Born in Boston to parents of modest means, Raymond Wallace Bolger admitted that he was the outstanding wallflower of his native Dorcester High School. At the senior prom, he danced the waltz no matter what the band played. After high school, Ray haunted local dancing schools and picked up a few routines from an old vaudevillian turned night watchman. He was later fired from a local bank when he took to clacking and tapping through the bank's corridors on errands.
After two years of intense practice, Ray landed his first big job, an appearance in the 1926 production of "Passing Show." In 1929, he was married to Gwen Rickard, an aspiring songwriter. Mrs. Bolger recognized that Ray was a potential phenom and immersed herself into guiding his career. Drama critic John Anderson had previously written "A very large pair of pants came onto the stage and did some of the most fantastic gyrations I've ever seen."
On Easter Monday, April 2nd Ray Bolger began his four-week engagement in the Empire Room of the Waldorf-Astoria.
Tips on Tables - By Robert W. Dana - April 5, 1956
Ray Bolger at the Empire Room
As a dancer, Ray Bolger need apologize to nobody. As a singer, he gets by. As a pantomimist, he belongs in the top bracket. And as a humorist with a bubbling good nature that reflects itself in his infectious smile, he ties his talents together for a solid show-stopping hour in the Empire Room of the Waldorf-Astoria.
Having met Philippe of the Waldorf, he feels he should pronounce it the Ompeer Room, but Yogi Berra advises it is best known as the Umpire Room. This good. natured nonsense is enough of an introduction to let him sing an ode to spring in New York, with the Chrysler and Empire State buildings in joyful agreement.
There are a great many facets to the Bolger personality. So often there emerges the portrait of the scarecrow he so winningly interpreted in "The Wizard of Oz," and with each of his dances he seems to include a facial characteristic to match its mood. There is a calm satisfaction as he brings back the old soft shoe from "Three to Make Ready," whereas he's cocky and all smiles as he dances to "Swanee River."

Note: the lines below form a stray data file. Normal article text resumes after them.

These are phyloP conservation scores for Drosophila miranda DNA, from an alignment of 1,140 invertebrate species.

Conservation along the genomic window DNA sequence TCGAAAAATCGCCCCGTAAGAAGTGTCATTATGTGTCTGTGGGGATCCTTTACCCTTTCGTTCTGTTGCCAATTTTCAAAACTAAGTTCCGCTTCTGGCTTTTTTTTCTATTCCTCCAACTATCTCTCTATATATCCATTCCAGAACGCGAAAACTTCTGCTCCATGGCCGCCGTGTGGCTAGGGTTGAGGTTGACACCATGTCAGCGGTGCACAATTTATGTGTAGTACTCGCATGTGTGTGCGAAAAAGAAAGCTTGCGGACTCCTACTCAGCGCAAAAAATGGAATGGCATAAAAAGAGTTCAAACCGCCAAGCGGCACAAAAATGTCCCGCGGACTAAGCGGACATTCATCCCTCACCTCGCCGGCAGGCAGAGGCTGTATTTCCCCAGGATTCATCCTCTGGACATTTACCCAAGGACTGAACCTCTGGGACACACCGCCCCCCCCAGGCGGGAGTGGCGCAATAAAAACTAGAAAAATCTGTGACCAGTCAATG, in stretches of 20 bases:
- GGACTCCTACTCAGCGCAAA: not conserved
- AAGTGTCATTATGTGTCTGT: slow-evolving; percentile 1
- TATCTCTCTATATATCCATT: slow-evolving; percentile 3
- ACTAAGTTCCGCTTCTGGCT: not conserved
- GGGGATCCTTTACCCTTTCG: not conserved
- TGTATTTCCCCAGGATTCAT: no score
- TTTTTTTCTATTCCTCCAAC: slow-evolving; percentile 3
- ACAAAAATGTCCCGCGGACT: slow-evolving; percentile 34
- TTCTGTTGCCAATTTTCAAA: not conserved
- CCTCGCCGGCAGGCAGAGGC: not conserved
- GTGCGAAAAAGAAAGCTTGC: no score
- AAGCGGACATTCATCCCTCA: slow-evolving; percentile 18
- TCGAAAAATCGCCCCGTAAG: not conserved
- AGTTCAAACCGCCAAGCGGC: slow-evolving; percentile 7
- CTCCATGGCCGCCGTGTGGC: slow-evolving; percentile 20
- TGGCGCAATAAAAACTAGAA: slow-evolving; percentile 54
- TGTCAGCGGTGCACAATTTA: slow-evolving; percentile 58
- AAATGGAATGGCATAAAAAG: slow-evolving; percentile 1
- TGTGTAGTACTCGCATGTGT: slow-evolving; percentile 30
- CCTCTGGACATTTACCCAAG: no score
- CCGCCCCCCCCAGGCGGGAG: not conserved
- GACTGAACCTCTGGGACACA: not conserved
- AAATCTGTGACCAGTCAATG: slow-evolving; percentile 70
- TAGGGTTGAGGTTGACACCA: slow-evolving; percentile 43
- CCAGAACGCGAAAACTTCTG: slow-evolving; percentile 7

Cavalcade Has Comedy.
Cavalcades of the dance are not new to New York audiences. Ballroom teams have stayed in business on the strength of their popularity. Mr. Bolger, gives his cavalcade with much comedy as a background for his dance skill. Charleston, black bottom and the conga recall many light hours. He calls the rumba the Murray dance, "not Mae but Arthur," and gives a wonderful pantomime of typical Americans doing the dance.
Another classic pantomime is his picturization of Tony Galento fighting Joe Louis. With this potent audience warmer over, he re-creates the memorable Sad Sack character he used to entertain troops overseas. The audience claps as the orchestra plays "Stars and Stripes Forever," and Bolger, his rifle threatening, declares an open season on clappers who don't stop when he shouts "halt!"
He comes to the inevitable "Once in Love With Amy" the song he made famous in "Where's Charley?" that has become his theme. He sings it, dances to it, then he asks the audience to sing it very softly as he dances, tossing them the lyrics a line at a time ahead.
Dances With Customer.
Last in the program come the first request is for the scarecrow number. When the Easter parade is recalled, he draws a pretty girl from a ringside table to be his partner and turns a dance into a jolly, flirtatious affair that concludes with a kiss on the girl's cheek. This is one autograph she won't forget for a while.
Ray introduces his musical director and pianist, Edward Scott, and acknowledges the fine work of Nat Brandywynne's orchestra. He concludes a very winning performance by stating that,"like a delicatessen store. I hate to let the ham go."
And go he must, until another night. He appears at 10 p.m. Mondays through Thursdays, at 9:30 p.m., and 12:15 a.m. Fridays and Saturdays.